Although the production of wood veneer has become an industry over the years, the actual use of veneers has remained a craft. The bad reputation that veneers started to receive began in the 19th century when unscrupulous furniture manufacturers often used machine-made veneers to mask badly constructed furniture pieces made from cheap woods such as pine and poplar (matchwood). The advance in technology in the 1970s saw veneers becoming even thinner, some at a wafer-like 1/64th of an inch (0.15mm). Some of todays veneers are nearly transparent and the thickness of typing paper.
Image: The richness of wood at a fraction of the price. Leonardo Design's Piccadilly Coffee Table
Two major factors that must be taken into consideration when discussing wood veneers are cost and sustainability. Wood is an expensive material and when it comes to exotic hardwoods, the cost makes it prohibitive to use in all but specialist furnishings and fittings where price is not a consideration. However, veneers allow the average person to appreciate the beauty of natural wood without breaking the bank.
A good example is that of Brazilian Rosewood, it is rare and extremely endangered but can be obtained at a price. To panel a room in this beautiful wood would be out of reach from all but the billionaire set. The same wood as a veneer would still be expensive but a fraction of the cost and, of course, more environmentally ethical than using its solid counterpart.
Image: Brazilian Rosewood - Prohibitively Expensive
This brings us to the second factor, sustainability. Just as veneers were developed in ancient Egypt to conserve a scarce resource, centuries later the same consideration is at the forefront of furniture makers' considerations. The obvious advantage of veneers is the amount of useable material per tree which is crucial in our environmental and political climate. Many furniture manufacturers now specify the use of environmentally sustainable woods from renewable sources in response to clients’ modern expectations.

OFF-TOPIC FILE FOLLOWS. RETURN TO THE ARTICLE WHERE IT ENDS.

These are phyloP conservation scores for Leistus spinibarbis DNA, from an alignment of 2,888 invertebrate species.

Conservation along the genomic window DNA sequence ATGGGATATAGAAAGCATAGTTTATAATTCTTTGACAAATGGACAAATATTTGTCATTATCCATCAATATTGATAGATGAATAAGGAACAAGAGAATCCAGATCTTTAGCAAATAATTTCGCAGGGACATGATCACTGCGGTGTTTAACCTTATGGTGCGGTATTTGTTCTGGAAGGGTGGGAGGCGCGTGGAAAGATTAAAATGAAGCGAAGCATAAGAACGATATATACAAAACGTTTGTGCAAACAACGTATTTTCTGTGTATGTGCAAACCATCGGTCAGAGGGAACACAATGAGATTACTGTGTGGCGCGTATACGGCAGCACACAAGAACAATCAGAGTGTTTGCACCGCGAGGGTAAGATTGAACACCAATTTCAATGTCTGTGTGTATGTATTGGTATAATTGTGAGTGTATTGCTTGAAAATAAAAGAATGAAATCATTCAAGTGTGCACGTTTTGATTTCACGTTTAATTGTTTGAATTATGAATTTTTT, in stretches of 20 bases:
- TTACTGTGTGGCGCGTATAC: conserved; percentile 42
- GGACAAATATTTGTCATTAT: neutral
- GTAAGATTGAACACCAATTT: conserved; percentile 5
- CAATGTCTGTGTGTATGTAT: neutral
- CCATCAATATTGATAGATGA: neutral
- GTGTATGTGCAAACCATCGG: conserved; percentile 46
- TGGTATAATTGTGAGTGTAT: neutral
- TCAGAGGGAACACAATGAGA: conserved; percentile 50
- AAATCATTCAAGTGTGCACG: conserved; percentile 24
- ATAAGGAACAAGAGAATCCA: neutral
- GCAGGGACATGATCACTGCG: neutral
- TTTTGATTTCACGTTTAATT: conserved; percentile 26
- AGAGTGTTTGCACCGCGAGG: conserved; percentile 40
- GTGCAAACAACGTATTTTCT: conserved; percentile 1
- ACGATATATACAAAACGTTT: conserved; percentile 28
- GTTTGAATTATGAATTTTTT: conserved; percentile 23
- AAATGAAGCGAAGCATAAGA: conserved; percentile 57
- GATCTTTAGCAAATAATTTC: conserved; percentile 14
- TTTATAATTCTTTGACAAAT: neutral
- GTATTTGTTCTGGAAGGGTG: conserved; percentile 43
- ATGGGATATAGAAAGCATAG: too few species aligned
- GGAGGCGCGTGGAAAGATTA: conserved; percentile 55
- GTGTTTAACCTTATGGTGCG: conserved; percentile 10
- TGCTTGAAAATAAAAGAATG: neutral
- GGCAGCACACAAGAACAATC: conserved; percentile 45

The use of MDF as a core material also has environmental advantages as it is manufactured from by-products of the timber industry. Just like veneers and laminates, MDF and chipboard (fibreboard) should not be confused with each other. In MDF fine wood powder is bonded with special agents and subjected to extreme pressure and a curing process. Chipboard comprises of wood particles and flakes that are bonded in a similar way, but due to the larger pieces of wood used, tends not to be as stable a substrate as furniture-grade MDF, and rots easily in damp conditions.
Image: The Sandhurst 4-Drawer Chest from Leonardo Designs
Solid wood and veneers both have pros and cons. Solid wood can be re-finished and sanded. However the furniture pieces tend to be heavy, costly, and prone to warping if exposed to extreme ranges in temperature. With veneers the craftsman has more control over the final look of the piece, being able to choose the best grains and markings. This is handy when trying to match a finish to existing furniture pieces. Because veneers are not prone to splitting or warping they can often outlast their solid wood counterparts. The downside is that veneers can’t be easily repaired if damaged.
Nowadays you will find that most quality furniture uses a combination of both solid wood and wood veneers. This can be seen in our bedroom furnishings that combine the use of solid wood legs and bases with expertly veneered cabinetry. We treat all of our veneer finishes with Jax Wax, a specially formulated product for high-end furniture manufacturing, and a polyurethane coating that ensures that the inevitable spill can be easily cleaned with a damp cloth with no fear of marking.
We hope that you found this look behind one of the more technical aspects of our industry interesting and have a better understanding of the importance of veneers in creating our stunning ranges. View the entire collection on our website where you can also download out latest product brochure.
Wishing you all a stylish month - Frank